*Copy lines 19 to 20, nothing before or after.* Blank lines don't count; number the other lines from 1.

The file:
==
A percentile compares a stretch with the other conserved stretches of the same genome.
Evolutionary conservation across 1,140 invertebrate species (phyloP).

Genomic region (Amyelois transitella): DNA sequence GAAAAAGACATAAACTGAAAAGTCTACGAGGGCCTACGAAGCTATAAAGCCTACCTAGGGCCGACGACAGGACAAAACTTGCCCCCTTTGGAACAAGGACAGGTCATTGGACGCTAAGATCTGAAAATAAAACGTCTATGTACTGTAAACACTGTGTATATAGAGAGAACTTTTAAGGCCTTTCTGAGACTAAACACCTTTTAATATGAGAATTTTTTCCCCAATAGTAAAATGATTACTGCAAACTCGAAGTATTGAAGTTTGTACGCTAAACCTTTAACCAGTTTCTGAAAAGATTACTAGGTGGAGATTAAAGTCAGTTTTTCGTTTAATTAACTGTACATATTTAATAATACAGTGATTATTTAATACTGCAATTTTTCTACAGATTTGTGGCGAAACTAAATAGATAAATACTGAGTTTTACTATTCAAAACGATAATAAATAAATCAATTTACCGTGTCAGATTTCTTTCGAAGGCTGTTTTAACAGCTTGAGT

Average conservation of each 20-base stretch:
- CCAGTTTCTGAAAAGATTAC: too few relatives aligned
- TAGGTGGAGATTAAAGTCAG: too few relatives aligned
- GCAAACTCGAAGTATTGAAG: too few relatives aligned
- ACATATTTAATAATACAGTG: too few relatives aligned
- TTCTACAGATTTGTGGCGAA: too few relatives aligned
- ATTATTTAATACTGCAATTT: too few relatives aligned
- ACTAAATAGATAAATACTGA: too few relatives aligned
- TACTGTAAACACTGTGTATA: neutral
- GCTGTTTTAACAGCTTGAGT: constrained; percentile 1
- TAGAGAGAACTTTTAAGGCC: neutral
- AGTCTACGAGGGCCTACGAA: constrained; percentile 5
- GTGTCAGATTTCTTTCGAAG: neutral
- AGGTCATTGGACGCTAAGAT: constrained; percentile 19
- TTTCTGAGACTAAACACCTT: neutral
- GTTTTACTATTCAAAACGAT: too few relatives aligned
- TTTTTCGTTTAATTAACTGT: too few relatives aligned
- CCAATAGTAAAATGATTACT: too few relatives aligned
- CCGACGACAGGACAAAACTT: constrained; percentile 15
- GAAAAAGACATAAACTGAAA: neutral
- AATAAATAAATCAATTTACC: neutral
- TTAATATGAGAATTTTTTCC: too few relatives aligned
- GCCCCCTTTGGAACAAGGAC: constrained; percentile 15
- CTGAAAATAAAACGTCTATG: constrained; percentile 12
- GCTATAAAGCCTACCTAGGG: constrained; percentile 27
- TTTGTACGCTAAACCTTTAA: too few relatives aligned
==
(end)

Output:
- GTTTTACTATTCAAAACGAT: too few relatives aligned
- TTTTTCGTTTAATTAACTGT: too few relatives aligned